Increasingly, scientists and clinicians are discovering the genetic basis of diseases, ranging from monogenic disorders to multigenic diseases such as various cancers. Moreover, human diseases are increasingly being understood on the molecular level, rather than as a phenotype, which is moving treatments towards stratified and personalized medicine. Gene therapy holds the promise of a technology that could address this growing need for genetic medicine as it can potentially tune individual cell gene expression on or off in a targeted and precise manner. The technology could, theoretically, also be applied to almost any human disease. The central challenge is that in practice, safe and effective delivery of desired nucleic acids to targeted human cells is very difficult. This chapter outlines these challenges in gene delivery and discusses state-of-the art approaches using biodegradable polymers to overcome these obstacles and obtain successful gene delivery in vitro and in vivo. Biodegradable gene delivery polymers, or plastics that are designed to safely deliver a biological cargo inside cells and then degrade, have certain advantages over other materials and viruses for the delivery of genes. This chapter elucidates the diverse types of biodegradable polymers used for gene delivery, the related nanoparticulate systems they form with nucleic acids, and the structural properties that increase their efficacy and safety.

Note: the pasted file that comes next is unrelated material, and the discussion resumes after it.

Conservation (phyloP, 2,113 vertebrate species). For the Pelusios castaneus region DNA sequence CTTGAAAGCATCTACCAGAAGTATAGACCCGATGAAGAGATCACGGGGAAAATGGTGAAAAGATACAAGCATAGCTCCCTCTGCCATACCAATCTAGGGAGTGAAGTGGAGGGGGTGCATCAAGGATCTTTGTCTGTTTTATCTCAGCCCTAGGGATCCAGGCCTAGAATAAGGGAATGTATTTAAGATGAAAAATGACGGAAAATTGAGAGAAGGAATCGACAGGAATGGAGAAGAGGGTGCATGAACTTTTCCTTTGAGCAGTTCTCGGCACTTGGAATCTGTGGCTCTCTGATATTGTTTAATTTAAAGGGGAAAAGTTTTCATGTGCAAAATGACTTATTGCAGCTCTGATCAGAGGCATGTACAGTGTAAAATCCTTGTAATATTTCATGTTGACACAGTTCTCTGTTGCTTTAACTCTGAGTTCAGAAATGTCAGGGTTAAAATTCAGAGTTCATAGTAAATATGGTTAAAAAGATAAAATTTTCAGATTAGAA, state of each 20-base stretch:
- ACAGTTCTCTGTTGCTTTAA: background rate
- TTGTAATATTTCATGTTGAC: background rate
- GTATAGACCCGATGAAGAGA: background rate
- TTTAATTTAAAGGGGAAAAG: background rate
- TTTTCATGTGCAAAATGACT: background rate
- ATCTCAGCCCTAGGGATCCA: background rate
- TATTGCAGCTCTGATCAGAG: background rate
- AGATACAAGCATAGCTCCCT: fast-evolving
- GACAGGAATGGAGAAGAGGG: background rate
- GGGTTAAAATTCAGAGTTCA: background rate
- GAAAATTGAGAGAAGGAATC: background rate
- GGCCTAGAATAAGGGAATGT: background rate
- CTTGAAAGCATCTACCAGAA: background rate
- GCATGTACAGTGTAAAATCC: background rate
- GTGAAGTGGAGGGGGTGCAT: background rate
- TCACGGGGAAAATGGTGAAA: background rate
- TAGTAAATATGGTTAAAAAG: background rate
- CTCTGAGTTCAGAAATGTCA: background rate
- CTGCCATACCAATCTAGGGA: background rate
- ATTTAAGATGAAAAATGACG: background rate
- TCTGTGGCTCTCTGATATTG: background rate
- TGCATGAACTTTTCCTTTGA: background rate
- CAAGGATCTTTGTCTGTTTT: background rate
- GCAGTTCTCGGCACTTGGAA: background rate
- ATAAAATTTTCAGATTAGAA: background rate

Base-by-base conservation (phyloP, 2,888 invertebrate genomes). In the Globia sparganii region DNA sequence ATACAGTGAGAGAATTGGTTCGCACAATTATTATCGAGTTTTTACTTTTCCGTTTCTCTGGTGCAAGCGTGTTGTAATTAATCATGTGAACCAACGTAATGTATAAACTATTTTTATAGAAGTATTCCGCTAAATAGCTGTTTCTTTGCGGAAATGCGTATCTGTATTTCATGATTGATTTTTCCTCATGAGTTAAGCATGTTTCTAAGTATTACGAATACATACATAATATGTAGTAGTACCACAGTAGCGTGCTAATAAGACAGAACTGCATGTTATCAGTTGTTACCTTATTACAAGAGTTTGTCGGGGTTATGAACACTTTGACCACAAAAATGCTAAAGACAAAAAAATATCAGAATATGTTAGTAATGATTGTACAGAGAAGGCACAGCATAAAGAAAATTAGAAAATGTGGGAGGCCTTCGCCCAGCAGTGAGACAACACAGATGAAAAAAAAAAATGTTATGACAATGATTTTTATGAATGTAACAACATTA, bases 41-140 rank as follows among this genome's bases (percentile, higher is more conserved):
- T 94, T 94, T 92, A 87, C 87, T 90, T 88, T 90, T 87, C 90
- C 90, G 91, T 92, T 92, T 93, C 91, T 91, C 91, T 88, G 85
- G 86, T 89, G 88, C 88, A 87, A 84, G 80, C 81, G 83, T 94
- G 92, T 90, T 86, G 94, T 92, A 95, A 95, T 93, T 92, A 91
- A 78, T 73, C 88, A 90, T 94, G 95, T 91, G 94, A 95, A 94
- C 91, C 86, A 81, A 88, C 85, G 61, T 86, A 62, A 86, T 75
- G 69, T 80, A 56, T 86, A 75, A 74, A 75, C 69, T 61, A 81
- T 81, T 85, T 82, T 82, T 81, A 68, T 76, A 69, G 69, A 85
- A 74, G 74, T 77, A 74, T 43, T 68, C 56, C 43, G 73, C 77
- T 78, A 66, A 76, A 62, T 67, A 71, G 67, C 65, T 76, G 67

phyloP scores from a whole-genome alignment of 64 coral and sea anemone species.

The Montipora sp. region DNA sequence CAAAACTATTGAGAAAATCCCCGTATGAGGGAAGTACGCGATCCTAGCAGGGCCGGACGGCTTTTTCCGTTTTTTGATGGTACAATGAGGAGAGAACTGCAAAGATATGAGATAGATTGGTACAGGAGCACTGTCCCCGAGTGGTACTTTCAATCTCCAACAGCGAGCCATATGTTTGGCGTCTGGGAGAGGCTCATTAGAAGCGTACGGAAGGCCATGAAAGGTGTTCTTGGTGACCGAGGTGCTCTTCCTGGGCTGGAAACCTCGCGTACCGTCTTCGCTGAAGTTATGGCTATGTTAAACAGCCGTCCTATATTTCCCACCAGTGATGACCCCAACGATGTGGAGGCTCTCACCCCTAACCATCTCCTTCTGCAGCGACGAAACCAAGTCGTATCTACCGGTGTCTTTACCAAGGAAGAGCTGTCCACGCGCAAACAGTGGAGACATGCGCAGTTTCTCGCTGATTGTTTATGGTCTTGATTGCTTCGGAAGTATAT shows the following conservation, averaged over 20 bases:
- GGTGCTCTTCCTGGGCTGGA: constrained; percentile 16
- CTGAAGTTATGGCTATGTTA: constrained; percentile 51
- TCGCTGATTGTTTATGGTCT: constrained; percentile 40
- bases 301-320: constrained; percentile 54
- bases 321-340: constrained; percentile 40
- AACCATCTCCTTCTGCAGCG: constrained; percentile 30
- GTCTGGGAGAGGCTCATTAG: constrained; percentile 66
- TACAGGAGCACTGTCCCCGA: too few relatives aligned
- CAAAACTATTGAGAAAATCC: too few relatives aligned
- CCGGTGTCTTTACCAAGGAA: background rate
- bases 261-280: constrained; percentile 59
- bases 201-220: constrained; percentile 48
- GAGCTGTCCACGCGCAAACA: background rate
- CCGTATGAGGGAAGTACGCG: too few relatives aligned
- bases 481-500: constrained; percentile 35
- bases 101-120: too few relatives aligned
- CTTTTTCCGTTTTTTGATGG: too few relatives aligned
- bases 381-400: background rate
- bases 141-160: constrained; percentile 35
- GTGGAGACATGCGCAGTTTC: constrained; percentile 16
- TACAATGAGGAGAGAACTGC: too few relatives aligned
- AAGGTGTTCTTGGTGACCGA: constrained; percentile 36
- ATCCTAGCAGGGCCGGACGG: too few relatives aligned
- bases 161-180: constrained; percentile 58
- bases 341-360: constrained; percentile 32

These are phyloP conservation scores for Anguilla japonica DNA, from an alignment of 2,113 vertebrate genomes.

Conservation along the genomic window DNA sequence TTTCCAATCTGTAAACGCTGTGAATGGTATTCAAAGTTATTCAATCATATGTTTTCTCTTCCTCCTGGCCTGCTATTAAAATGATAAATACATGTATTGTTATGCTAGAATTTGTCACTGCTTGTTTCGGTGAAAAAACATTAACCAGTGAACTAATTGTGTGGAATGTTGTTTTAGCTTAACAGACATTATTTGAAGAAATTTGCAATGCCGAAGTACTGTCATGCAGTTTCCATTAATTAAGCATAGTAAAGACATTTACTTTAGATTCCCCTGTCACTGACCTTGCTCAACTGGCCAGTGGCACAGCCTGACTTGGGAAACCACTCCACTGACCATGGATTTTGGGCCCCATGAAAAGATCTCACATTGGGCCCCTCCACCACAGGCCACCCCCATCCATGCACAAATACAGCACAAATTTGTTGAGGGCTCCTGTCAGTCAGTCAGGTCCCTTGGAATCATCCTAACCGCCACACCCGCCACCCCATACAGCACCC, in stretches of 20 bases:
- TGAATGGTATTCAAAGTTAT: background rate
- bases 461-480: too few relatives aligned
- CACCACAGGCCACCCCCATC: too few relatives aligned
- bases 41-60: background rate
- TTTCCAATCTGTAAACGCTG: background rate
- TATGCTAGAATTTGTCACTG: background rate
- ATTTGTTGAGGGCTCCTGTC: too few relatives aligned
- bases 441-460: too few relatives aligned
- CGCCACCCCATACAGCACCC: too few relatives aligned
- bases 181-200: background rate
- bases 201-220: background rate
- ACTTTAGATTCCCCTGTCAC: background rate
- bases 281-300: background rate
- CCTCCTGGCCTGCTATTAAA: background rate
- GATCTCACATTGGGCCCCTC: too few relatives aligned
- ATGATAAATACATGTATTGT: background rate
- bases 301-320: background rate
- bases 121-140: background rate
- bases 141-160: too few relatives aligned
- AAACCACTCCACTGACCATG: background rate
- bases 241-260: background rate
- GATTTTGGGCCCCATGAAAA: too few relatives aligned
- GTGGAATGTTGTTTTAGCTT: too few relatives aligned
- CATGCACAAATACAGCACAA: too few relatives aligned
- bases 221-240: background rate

|Title of host publication||Perspectives in Micro- and Nanotechnology for Biomedical Applications|
|Publisher||World Scientific Publishing Co.|
|Number of pages||37|
|State||Published - 1 Jan 2016|